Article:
The other occupants of the building also contributed to this strange liming society. His neighbour, an engineer-inventor, had set up a workshop constructed out of old bits of machinery, fridges and other tailored contraptions, and experimented with a form of injection moulding which resulted in bizarre construction of foam, but finally brilliant success. Further down the corridor, a business making burglar bars and security gates flourished. And upstairs a carpenter spent years on creating the interior of a yacht which would finally take its owner away from the chaos that seemed to be the inevitable fate of South Africa.
David Brown’s first solo exhibition Dogs of War (1980) was held in the Goodman Gallery in Johannesburg. These were large brooding sculptures carved from Jarrah and incorporating metal jackets or armour. His first icon was the dog – an animal he was to use as both a symbol of powerlessness and of aggression. Further developed in his series One Man and His Dog (1983) these contrasting attributes – the sense of a loving domestic animal gone feral – lent to the works a quality of menace, as if all that was familiar and dependable was really founded on a deep dark pool of irrational mistrust.
In 1985 David Brown exhibited a collection of bronzes entitled Procession at the Goodman Gallery in Johannesburg and later at the Basel Art Fair in Switzerland. These works, 23 separate pieces linked together as a cavalcade of vehicles, transporting structures and figures – some victims, some victors – to an uncertain destination. Together the procession expressed a medieval quality, at once a parade of the condemned, and triumphant return from a distant battle. They also recalled gladiatorial combat, images from the Inquisition, Breugel’s peasants, drunks and gluttons, and more to the present, Ridley Walker’s vision of post-apocalyptic deranged chaos.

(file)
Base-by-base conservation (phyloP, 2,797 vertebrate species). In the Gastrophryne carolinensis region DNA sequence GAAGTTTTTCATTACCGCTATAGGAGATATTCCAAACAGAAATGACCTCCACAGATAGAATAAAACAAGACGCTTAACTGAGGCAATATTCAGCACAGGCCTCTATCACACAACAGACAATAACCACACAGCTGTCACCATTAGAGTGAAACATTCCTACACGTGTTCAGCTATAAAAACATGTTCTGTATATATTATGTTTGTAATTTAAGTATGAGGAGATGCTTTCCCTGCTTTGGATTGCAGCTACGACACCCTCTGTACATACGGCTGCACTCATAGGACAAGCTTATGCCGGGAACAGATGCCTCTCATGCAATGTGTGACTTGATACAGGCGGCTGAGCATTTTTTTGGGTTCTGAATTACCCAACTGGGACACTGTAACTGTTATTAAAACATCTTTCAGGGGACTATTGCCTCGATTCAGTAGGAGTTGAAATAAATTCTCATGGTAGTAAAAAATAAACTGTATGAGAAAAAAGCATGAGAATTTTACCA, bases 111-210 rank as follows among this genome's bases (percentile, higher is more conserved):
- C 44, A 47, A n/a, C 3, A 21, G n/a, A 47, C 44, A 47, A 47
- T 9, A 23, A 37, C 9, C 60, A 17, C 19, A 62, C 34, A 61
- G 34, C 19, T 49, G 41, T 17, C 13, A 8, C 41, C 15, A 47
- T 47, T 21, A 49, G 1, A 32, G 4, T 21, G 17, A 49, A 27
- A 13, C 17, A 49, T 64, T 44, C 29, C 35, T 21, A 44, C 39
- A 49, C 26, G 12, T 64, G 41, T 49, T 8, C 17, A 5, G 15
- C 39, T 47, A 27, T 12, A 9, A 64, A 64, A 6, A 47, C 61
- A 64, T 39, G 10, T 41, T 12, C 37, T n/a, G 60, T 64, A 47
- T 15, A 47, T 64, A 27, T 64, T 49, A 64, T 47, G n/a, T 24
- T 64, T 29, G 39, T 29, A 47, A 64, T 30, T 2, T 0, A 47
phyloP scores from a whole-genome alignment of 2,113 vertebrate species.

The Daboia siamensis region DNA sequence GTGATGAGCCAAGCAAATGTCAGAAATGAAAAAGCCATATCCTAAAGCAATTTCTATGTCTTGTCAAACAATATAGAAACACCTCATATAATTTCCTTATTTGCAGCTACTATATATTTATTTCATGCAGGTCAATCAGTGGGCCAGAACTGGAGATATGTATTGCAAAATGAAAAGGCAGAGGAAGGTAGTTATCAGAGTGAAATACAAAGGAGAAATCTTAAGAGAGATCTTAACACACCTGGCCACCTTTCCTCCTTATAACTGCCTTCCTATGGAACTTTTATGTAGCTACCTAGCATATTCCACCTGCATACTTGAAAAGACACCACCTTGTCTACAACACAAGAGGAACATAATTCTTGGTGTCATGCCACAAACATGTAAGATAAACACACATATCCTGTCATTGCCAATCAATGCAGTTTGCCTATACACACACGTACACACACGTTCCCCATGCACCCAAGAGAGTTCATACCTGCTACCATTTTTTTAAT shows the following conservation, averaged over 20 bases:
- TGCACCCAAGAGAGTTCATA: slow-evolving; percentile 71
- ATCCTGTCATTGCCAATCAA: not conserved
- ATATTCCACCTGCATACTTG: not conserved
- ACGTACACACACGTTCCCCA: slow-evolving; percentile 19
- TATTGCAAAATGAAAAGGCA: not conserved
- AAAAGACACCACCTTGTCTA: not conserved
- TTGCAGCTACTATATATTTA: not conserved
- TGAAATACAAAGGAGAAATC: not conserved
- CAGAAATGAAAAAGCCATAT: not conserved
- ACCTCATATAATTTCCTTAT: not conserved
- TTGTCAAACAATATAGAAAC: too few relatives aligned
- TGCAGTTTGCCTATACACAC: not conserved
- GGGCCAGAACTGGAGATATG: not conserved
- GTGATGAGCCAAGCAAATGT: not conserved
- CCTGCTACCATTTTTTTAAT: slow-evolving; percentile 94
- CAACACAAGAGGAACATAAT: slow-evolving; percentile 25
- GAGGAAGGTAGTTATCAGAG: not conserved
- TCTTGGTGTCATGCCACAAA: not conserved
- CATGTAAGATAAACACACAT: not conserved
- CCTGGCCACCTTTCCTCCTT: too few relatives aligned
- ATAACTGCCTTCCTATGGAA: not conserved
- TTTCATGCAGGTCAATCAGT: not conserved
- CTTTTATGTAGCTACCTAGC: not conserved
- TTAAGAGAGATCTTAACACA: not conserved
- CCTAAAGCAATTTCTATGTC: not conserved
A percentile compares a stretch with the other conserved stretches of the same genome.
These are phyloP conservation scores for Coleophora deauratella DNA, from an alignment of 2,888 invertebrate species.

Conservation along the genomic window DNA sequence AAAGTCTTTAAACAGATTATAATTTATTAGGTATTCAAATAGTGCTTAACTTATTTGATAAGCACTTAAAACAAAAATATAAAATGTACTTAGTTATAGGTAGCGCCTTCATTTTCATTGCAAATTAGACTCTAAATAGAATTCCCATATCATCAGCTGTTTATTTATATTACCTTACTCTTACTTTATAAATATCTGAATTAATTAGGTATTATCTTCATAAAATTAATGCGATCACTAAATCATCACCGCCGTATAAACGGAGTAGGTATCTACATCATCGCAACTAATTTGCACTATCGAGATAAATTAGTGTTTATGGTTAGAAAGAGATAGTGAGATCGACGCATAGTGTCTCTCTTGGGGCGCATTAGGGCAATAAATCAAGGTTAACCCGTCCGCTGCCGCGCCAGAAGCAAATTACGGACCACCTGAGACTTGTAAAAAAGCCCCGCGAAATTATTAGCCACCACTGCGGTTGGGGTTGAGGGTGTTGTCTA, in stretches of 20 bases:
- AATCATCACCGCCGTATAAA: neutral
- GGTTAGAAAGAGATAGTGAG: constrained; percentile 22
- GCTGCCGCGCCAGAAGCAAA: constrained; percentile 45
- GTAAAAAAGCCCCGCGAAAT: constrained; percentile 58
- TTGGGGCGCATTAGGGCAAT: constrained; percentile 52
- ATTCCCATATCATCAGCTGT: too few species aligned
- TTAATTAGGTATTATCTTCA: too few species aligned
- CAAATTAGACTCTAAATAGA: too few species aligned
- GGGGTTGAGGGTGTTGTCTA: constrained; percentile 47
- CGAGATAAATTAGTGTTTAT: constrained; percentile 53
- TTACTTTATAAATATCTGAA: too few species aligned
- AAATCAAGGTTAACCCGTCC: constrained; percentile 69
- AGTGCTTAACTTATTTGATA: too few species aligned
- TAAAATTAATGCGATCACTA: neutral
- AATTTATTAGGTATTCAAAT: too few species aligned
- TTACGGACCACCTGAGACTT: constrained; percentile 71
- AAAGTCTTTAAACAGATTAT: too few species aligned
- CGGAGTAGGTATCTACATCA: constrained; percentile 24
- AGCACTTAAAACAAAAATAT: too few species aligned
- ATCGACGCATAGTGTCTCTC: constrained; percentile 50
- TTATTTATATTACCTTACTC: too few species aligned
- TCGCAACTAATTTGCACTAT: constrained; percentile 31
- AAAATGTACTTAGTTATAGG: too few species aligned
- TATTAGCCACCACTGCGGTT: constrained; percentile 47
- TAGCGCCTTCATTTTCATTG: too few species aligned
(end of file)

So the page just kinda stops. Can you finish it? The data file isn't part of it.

It was at this time that Brown began work on a commission for the Johannesburg Art Gallery which resulted in the monumental bronze and metal sculpture, Tightroping. This work was completed in 1985 and drew on the themes of his previous work. Placed as it was outside the gallery in Joubert Park, the sculpture found a home from home, and was to become the favourite backdrop for photographers in the area. In 1996, one of the figures was stolen, and for a decade or more the sculpture, as such, no longer existed. Then it was found in a scrap yard in Cape Town by artist Willy Bester and was eventually returned to Johannesburg.